How iPads are changing the way plane tray tables are designed

Smart_tray_tableThis article is re-published with kind permission of “”.

By Louise Driscoll, Terminal U

Let’s face it, economy class was never built for comfort. But the experience can often fall short of what we expect at the most basic level.

Take the flimsy tray table, for example, which is more ‘tray’ than table. It’s capable of holding your meal steady, until the plane hits turbulence and your drink starts sloshing all over the place, or lands in your lap when the seat in front catapults in your face.

Some major airlines, including Singapore Airlines and Cathay Pacific have introduced sturdy cup holders in economy on long-haul flights, but not all carriers have thought them through, as this video shows.

Economy tray tables also haven’t been engineered for the growing numbers of passengers using their own iPads, laptops and other personal electronic devices in their seats.

A few aircraft manufacturers have been working to make tray tables a bit more user friendly for the tablet user, but the incentive is largely to help airlines make money.

The ‘iHolder’?

US firm Smart Tray International recently unveiled, a new economy class tray table with a built-in groove for docking personal electronic devices.

If the new version catches on with airlines, passengers will be able to watch content on their iPad or iphone screens hands-free with the tray table up or down, and charge their devices at the same time.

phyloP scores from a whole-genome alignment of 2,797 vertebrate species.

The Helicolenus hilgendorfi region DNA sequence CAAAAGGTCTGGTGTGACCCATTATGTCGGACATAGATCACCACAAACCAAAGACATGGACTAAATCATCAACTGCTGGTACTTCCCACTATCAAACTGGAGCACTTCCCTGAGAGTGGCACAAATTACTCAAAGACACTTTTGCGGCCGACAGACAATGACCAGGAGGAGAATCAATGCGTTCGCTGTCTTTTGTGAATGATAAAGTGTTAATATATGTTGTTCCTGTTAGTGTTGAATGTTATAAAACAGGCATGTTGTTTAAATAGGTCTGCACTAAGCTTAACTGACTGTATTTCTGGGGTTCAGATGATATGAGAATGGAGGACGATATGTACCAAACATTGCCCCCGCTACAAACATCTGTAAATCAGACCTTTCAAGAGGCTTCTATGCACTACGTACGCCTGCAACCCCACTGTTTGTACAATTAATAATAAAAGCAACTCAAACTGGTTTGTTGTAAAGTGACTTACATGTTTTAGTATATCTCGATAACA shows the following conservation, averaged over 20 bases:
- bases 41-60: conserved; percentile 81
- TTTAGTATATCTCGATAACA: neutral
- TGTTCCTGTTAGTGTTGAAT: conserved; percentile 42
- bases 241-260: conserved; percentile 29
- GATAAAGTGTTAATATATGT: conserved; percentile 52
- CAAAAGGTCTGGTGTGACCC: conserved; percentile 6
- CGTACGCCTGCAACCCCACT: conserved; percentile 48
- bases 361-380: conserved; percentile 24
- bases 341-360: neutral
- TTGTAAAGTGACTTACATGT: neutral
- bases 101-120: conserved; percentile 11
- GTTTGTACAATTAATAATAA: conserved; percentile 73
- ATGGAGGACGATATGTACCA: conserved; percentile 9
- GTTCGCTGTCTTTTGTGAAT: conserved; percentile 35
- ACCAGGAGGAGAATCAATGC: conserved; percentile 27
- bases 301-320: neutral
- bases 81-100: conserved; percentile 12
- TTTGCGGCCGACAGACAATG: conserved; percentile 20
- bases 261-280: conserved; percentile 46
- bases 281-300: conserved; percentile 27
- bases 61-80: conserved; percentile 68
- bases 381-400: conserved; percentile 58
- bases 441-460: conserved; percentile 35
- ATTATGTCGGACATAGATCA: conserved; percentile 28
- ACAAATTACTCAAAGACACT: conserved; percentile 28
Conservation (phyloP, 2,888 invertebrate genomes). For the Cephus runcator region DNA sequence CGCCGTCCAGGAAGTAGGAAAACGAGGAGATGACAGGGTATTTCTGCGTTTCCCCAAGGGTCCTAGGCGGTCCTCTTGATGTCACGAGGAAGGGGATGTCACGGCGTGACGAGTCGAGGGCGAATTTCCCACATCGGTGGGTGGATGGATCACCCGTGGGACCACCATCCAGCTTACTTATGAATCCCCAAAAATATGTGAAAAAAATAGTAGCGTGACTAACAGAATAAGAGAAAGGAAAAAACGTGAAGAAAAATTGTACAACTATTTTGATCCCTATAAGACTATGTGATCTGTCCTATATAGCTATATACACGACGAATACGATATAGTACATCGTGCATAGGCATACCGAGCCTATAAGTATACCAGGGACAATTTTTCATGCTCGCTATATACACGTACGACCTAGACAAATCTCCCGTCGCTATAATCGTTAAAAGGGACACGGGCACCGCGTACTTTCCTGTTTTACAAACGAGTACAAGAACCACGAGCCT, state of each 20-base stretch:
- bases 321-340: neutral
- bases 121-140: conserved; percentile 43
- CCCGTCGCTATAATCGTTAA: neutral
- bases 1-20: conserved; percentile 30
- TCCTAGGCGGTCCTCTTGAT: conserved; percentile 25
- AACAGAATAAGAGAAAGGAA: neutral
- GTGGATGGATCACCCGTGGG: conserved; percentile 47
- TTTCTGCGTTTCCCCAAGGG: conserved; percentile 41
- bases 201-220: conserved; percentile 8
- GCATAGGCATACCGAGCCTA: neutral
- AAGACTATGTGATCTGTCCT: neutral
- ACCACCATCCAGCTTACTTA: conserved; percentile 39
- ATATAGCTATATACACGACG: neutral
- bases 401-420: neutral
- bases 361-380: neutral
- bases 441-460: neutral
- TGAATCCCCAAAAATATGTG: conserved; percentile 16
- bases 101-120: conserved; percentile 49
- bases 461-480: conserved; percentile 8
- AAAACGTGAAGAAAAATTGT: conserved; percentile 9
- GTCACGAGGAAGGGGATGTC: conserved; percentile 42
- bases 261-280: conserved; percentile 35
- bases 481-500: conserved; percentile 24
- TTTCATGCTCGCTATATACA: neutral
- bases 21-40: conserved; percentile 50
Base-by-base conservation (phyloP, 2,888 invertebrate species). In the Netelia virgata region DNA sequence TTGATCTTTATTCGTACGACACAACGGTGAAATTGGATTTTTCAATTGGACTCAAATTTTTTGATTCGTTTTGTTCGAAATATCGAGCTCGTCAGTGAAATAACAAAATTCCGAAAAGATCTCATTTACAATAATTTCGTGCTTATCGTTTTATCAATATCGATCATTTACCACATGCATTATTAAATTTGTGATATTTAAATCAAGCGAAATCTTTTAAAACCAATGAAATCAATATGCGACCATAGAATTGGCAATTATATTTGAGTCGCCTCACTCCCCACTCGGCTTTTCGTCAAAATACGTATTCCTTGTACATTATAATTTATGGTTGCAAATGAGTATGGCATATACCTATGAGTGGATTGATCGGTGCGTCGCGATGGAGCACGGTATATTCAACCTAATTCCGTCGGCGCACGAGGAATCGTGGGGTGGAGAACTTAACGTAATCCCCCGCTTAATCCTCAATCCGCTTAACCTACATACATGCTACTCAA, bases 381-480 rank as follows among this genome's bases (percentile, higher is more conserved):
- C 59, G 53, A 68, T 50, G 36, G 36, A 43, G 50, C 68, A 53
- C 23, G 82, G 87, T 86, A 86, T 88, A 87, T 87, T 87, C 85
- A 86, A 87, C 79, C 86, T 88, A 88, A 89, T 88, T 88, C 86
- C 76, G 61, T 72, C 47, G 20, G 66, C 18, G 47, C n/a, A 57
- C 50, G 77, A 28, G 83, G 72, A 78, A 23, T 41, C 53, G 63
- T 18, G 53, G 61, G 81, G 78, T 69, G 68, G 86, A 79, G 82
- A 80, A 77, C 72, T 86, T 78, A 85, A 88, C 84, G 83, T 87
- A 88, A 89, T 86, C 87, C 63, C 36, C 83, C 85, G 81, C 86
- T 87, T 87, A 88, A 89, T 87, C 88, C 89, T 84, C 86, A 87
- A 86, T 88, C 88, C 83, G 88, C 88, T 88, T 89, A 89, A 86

With this set up, airlines could also install their own tray-table based inflight entertainment systems and bring in advertising revenue with targeted ads on-screen.

Airlines aren’t going to offer these improvements without seeing a return on their investment, after all.

Canada’s budget airline, WestJet has already been renting out Android tablets that clip onto the back of the seat tray.

The devices are preloaded with films and TV shows (and targeted ads) and can be watched hands-free, without taking up space on the tray table itself.

The airline has been testing the service on planes it bought from Boeing without seat-back inflight entertainment systems, which are heavier, more expensive and require seat modification or replacement.

In future airlines will need to offer passengers more than just films and TV shows on their screens to catch the attention of the small but growing BYO tablet crowd. This could include retail experiences similar to an online store.

With all these changes being suggested, we’re still left wondering why the most important one has been ignored: redesigning the tray table so it won’t crush you when the passenger in front decides it’s bedtime.